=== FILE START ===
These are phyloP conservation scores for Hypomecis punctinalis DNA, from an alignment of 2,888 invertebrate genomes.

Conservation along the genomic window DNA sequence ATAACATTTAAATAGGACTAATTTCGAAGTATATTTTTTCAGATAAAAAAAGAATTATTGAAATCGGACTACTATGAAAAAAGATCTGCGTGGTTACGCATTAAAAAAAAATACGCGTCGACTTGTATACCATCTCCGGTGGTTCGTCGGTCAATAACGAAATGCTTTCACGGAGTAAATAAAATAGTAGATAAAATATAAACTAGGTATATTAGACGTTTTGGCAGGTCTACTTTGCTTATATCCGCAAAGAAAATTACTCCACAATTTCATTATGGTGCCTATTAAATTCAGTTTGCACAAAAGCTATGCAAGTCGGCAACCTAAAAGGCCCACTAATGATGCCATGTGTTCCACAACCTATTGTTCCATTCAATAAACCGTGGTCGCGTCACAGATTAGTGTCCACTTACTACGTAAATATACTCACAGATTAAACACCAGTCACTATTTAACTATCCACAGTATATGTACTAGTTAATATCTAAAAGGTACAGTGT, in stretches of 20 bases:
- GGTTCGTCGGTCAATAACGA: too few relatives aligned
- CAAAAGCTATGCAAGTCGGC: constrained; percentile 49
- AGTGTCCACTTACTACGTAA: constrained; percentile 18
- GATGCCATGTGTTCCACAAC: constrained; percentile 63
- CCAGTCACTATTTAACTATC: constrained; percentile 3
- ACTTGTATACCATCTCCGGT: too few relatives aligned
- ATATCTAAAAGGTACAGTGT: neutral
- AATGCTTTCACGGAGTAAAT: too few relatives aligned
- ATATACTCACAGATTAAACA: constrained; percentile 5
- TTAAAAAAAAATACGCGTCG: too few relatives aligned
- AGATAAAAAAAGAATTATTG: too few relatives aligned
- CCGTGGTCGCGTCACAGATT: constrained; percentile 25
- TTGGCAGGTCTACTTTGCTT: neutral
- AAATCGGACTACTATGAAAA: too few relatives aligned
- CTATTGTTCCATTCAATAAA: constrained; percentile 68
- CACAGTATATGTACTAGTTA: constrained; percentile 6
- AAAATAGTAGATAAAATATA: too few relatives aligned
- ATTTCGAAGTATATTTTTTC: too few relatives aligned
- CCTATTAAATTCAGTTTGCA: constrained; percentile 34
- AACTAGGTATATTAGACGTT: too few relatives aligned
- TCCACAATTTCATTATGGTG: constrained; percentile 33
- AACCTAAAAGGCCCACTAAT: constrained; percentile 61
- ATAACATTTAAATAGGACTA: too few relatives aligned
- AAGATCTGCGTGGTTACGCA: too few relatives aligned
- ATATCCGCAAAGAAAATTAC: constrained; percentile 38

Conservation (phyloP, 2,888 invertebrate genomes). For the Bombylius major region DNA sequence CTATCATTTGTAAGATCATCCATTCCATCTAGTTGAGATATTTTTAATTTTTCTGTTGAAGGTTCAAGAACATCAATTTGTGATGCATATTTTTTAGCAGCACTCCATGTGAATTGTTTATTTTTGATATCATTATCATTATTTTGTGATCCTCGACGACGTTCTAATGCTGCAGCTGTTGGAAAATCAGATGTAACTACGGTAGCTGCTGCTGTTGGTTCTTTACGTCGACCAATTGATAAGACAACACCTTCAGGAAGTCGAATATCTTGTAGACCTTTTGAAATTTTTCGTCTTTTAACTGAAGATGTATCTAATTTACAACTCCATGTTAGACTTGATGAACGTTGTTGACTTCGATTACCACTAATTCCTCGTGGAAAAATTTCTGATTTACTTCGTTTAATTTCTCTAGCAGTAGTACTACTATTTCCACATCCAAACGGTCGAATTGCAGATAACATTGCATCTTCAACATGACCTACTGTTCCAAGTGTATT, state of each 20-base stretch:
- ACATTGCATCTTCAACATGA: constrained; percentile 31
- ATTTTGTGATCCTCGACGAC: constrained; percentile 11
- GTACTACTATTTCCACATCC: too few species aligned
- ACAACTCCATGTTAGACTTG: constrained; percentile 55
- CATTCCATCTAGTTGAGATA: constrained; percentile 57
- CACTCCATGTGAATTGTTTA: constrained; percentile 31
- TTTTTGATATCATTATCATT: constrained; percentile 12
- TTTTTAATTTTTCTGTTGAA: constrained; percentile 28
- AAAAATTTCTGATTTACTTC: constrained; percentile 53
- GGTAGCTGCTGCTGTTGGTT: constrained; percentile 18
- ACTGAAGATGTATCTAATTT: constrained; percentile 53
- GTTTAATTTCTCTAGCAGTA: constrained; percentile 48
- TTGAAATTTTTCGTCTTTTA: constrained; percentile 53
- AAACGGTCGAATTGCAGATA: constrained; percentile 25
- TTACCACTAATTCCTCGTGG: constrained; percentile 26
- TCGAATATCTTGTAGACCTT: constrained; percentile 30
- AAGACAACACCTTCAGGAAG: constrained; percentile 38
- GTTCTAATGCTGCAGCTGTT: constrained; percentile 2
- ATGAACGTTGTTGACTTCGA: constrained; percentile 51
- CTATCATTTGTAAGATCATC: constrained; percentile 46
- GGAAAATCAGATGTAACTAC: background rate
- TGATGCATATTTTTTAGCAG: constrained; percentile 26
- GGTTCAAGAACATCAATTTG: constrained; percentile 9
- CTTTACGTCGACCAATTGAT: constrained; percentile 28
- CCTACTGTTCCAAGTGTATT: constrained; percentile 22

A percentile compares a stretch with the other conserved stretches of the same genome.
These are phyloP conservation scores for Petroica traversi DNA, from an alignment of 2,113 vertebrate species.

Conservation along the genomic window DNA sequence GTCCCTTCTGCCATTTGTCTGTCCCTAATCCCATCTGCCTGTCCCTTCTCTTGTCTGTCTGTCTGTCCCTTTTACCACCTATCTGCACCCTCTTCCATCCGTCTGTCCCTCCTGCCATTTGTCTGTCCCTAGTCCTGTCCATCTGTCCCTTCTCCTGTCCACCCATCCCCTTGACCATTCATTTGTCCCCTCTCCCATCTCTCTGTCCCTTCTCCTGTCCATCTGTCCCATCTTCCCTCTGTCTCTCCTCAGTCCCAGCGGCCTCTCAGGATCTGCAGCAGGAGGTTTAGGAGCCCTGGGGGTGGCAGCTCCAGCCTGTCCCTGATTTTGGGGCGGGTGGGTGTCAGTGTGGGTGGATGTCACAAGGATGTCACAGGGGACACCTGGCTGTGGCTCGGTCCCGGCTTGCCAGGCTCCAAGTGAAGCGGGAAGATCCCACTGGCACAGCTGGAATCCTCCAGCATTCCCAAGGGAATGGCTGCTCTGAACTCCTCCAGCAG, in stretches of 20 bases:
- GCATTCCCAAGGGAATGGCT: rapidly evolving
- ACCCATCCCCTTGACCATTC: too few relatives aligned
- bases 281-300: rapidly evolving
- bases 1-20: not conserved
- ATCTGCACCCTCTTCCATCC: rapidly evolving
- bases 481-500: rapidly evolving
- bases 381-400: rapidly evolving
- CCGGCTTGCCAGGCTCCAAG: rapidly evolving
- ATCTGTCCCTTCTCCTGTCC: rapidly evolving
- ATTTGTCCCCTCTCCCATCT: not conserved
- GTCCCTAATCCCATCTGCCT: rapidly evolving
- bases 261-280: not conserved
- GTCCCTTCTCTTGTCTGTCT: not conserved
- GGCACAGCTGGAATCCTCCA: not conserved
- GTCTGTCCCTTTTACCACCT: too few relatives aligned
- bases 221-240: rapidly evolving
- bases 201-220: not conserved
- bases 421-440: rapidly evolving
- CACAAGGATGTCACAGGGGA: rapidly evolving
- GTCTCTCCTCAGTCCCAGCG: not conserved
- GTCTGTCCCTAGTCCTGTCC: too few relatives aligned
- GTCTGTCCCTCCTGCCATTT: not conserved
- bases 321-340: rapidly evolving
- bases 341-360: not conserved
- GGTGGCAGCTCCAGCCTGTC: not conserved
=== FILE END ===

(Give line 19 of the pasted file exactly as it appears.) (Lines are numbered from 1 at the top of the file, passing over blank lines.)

- AAAATAGTAGATAAAATATA: too few relatives aligned